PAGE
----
Assume multi class classification task where we have 5 labels: 1, 2, 3, 4, 5.
For simplicity, let's assume it is the rating of movies, number of stars.

I am after a loss function which is aware of the values.
Namely for for the case $y_i = 5$ if the prediction is $\hat{y}_{i} = 3$ the loss will smaller when compared to the case $\hat{y}_{i} = 1$. Namely it will punish by how far the classifier was wrong.

Is there a neural network friendly loss function for a classification like this?

Is there such loss function in the context of ensemble of trees? SVM? Maybe something in Scikit Learn?

I found something at Ordinal Categorical Classification but I was wondering if there are more options? For instance, with quadratic punishment or something else.

The formula in Keras Ordinal Categorical Crossentropy Loss Function is given by:

enter image description here

$$ loss(\hat{y}, y) = (1 + w) CE(\hat{y}, y) $$

Where $w = \frac{\left|class(\hat{y}) - class(y)\right|}{k - 1}$, $CE()$ is the the cross entropy, $\hat{y}$ is the probabilities per class of the classifier, $y$ the ground truth probabilities per class and $k$ is the number of classes.
The operation $class(y)$ is basically the $\arg \max$ over the vector which gets the index of the class.

  • $\begingroup$ I found similar question with similar answer: datascience.stackexchange.com/questions/116656/…. $\endgroup$
    – Mark
    Commented Dec 3, 2022 at 15:48
  • $\begingroup$ This question tends to arise every now and then. I summarized the different methods for ordinal classification here, I hope you'll find it helpful. $\endgroup$ Commented Apr 2, 2023 at 20:34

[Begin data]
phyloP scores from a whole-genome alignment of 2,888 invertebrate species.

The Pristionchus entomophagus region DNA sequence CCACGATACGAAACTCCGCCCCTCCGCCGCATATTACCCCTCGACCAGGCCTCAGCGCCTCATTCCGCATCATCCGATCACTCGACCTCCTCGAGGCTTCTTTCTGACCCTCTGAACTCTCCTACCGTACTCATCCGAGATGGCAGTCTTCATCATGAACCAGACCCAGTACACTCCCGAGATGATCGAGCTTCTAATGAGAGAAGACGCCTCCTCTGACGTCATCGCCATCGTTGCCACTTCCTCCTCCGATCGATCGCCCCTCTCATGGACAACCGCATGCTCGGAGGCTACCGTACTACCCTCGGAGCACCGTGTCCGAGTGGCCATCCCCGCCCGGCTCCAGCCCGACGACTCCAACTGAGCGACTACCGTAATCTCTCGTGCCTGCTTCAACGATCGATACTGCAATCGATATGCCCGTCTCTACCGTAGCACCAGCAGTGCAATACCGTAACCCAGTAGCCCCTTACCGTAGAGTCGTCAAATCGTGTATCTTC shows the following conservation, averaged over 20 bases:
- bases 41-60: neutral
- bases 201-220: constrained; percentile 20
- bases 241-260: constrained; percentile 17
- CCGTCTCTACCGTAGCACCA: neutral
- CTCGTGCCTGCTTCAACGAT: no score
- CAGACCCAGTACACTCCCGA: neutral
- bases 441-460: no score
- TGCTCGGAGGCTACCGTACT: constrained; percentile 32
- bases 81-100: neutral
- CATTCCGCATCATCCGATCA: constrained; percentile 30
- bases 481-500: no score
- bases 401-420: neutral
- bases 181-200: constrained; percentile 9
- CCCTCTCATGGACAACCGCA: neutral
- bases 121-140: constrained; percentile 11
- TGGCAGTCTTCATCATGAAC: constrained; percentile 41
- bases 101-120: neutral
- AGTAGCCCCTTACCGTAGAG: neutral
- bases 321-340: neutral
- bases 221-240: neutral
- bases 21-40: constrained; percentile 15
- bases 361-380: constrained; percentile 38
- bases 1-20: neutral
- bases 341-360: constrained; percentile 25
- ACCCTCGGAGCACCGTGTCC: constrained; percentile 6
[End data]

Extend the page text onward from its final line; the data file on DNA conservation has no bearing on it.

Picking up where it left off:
1 Answer 1


The simplest approach would be to posit that your scores are interval scaled and to re-cast your problem as a numerical prediction ("regression") problem instead of as a classification one. Then you can use the Mean Squared Error between your point prediction and the outcome.

Alternatively, if you output a full probabilistic prediction with a predicted CDF of $(\hat{F}_1, \dots, \hat{F}_5=1)$, you can use the Continuous Ranked Probability Score (CRPS, see Gneiting & Raftery, 2007), in a discrete version: for an actual outcome $k$, the CRPS is

$$ \text{CRPS}(\hat{F},k) = \sum_{j=1}^5\big(\hat{F}_j-1(j\geq k)\big)^2. $$

  • $\begingroup$ Indeed one of the approaches I could take and tried was regression with round() operation. Yet pure classification feels more appropriate here. So I wanted to see if there is something out there. By the way, Matlab for instance allows defining the loss function as a matrix, namely we can define any loss per any pair combination. $\endgroup$
    – Mark
    Commented Nov 23, 2022 at 19:34
  • $\begingroup$ Is the CRPS any different from what I linked to? $\endgroup$
    – Mark
    Commented Nov 23, 2022 at 19:36
  • $\begingroup$ I don't see a loss function at the link. Did I miss it? Also, whether a matrix for the loss makes sense is not a priori clear: if you want a point prediction, it may make sense to output a prediction of 1.2, rather than one that is restricted to the five categories. (This of course goes away if you use probabilistic predictions, which you would restrict to the categories.) $\endgroup$ Commented Nov 23, 2022 at 19:43
  • $\begingroup$ github.com/JHart96/keras_ordinal_categorical_crossentropy $\endgroup$
    – Mark
    Commented Nov 24, 2022 at 6:10
  • $\begingroup$ Yes, that I did see. I am not seeing a definition of how "Ordinal Categorical Crossentropy" is defined. However, in general, "ordinary" cross-entropy is a synonym for the log loss, also known as the likelihood. The CRPS above is more akin to the Brier score. Differences arise especially if we see an outcome our model had predicted a probability of zero for. You may find this interesting, although it's for the binary case: Why is LogLoss preferred over other proper scoring rules? $\endgroup$ Commented Nov 24, 2022 at 8:24

Your Answer

By clicking “Post Your Answer”, you agree to our terms of service and acknowledge you have read our privacy policy.

Not the answer you're looking for? Browse other questions tagged or ask your own question.